• Majority Opinion  “It [the 14th Amendment] could not have been intended to abolish distinctions based upon color or… enforce… a commingling of the two races”Justice Henry Billings Brown  Majority decided equality does not mean there cannot be distinctions  The majority of 7 to 2 justices ruled that social prejudices could not be fixed by legislation  Supreme Court approved the idea of “separate but equal”
  • Dissenting Opinion  “In the eye of the law, there is in this country no superior, dominant, ruling class of citizens”-Justice John Marshall Harlan  Both citizens and civil liberties should be blind to color  “What can more certainly arouse hate that state enactments which proceed on the ground that colored citizens are so inferior and degraded that they cannot be allowed to sit in public coaches occupied by white citizens”  The majority opinion would only serve to stir up more anxiety and hatred in the United States
  • Long Term Effects  The decision in Plessy v. Ferguson set a tone for the interactions between the two races for 58 years  Justice Marshall predicted correctly; tensions were increased  Many said the “presence of segregation was the absence of democracy”  It is true accommodations in the United States were separate, but they were rarely equal  Jim Crow laws were enacted following the case separated races in almost all public places in the south and sometimes in the north  The decision of Brown v. Board of Education in 1954 reversed the decision in 1896 to separate races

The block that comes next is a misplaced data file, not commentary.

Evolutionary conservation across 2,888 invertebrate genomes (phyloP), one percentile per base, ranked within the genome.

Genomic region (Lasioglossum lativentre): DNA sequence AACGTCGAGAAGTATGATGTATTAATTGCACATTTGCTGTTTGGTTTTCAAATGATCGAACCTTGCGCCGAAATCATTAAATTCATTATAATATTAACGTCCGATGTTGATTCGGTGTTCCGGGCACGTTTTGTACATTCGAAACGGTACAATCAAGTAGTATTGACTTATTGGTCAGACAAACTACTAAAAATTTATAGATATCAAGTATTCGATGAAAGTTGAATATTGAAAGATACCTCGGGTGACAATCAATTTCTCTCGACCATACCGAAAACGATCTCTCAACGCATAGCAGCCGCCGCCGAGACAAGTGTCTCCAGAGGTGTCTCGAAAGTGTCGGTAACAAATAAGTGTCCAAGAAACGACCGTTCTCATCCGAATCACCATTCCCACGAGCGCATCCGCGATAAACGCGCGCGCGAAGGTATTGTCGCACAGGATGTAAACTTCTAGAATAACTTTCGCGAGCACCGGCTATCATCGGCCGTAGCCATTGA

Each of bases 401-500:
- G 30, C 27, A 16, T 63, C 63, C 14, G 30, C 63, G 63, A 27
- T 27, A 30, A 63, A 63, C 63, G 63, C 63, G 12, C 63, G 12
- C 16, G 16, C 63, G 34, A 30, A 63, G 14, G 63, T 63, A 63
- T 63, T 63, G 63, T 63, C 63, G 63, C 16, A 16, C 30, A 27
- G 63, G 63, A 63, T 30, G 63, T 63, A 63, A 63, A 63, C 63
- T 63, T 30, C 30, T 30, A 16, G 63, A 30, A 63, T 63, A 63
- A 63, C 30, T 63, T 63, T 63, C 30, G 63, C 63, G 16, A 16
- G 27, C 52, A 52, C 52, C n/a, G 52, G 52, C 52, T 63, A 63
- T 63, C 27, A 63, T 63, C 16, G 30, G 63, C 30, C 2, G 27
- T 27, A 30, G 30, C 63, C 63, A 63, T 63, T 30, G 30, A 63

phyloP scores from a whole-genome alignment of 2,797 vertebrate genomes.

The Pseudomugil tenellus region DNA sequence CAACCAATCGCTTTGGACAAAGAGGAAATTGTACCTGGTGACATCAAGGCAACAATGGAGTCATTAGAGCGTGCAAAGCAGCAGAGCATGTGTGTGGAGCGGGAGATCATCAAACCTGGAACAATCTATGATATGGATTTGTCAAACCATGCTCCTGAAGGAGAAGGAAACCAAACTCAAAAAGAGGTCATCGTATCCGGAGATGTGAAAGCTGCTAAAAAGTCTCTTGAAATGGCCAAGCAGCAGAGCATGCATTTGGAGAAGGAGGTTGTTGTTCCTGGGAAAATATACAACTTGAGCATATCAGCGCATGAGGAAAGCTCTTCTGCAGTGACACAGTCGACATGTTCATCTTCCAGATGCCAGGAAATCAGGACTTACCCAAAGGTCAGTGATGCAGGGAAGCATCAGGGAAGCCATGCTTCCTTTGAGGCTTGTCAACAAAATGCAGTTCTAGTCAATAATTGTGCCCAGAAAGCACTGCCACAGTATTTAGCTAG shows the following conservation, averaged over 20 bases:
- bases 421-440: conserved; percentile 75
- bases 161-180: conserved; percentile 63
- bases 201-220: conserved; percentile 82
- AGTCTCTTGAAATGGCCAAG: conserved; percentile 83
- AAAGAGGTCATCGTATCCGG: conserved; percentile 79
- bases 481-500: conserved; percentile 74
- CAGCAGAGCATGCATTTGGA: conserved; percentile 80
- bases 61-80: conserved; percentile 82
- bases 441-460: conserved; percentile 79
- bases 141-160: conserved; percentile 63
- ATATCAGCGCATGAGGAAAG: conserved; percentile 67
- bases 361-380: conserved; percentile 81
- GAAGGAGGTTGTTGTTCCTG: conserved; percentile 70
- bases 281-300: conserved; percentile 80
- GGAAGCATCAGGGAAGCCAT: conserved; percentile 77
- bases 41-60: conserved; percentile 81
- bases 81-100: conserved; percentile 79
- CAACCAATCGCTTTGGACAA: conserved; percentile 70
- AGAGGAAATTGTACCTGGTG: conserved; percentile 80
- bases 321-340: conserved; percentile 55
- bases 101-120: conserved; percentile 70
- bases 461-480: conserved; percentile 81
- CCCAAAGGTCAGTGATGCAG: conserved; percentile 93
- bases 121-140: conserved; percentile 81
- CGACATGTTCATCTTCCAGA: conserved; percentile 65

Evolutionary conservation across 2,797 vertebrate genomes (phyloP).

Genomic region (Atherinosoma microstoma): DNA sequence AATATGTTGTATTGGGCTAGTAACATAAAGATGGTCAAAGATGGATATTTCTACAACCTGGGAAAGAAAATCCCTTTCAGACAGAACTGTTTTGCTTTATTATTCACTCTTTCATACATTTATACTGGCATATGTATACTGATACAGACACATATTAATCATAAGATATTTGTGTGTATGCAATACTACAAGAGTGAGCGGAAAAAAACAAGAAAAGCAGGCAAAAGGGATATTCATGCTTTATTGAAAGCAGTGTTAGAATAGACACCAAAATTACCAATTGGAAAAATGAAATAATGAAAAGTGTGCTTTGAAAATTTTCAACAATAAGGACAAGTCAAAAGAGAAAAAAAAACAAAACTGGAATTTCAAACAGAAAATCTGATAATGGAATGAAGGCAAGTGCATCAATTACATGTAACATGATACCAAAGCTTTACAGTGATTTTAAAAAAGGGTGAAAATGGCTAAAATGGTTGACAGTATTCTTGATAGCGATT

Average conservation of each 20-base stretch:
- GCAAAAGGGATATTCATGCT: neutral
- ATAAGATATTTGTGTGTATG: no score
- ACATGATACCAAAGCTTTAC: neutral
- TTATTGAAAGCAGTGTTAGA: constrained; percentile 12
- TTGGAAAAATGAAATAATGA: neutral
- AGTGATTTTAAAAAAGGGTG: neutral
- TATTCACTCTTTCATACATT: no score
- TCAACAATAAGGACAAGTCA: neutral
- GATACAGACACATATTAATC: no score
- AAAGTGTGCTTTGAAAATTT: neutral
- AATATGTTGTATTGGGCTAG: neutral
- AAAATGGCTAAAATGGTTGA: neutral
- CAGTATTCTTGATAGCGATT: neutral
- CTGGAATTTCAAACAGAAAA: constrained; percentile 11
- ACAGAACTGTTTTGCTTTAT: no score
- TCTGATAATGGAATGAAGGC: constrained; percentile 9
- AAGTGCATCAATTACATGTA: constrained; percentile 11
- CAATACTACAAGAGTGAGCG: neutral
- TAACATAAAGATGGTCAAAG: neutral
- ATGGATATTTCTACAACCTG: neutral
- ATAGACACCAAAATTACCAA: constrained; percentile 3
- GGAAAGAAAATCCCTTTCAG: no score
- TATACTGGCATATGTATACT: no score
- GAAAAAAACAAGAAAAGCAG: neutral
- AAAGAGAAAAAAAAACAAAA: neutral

• Miranda v. Arizona  A woman in Phoenix was kidnapped and raped  Identified Ernesto Miranda in a lineup  Miranda confessed to crime in interrogation but was not told of 5th amendment rights beforehand  Convicted and sentenced to 20-30 years of prison  Case went to Arizona Supreme Court, then Supreme Court along with 3 other cases    Vignera v. New York Westover v. United States California v. Steward
  • Majority Opinion  “The prosecution may not use statements… from interrogation… unless it demonstrates the use of procedure to secure the privilege against selfincrimination.” -Chief Justice Earl Warren  Did not want defendants to self-incriminate due to intimidation and pressure in interrogation  If suspect wants to remain silent, questioning must stop  Justices decided circumstances where statements were received did not meet constitutional standards  Ruled in favor of Miranda
  • Dissenting Opinion  “I believe the decision of the Court represents poor constitutional law and entails harmful consequences for the country at large.” – Justice Harlan  The four justices commented that the decision would ultimately discourage confession  Believed the decision would also prove as an obstacle for future investigations
  • Long Term Effects  The 5-4 decision to uphold these basic rights of a suspect has completely changed police procedures  The “Miranda Rights” is the formal warning all officers must give suspects in accordance with the decision in 1966     Right to remain silent Right to an attorney Right to state appointed attorneys Anything said can be used in a court of law  It is harder for defendants to claim intimidation or unlawful interrogations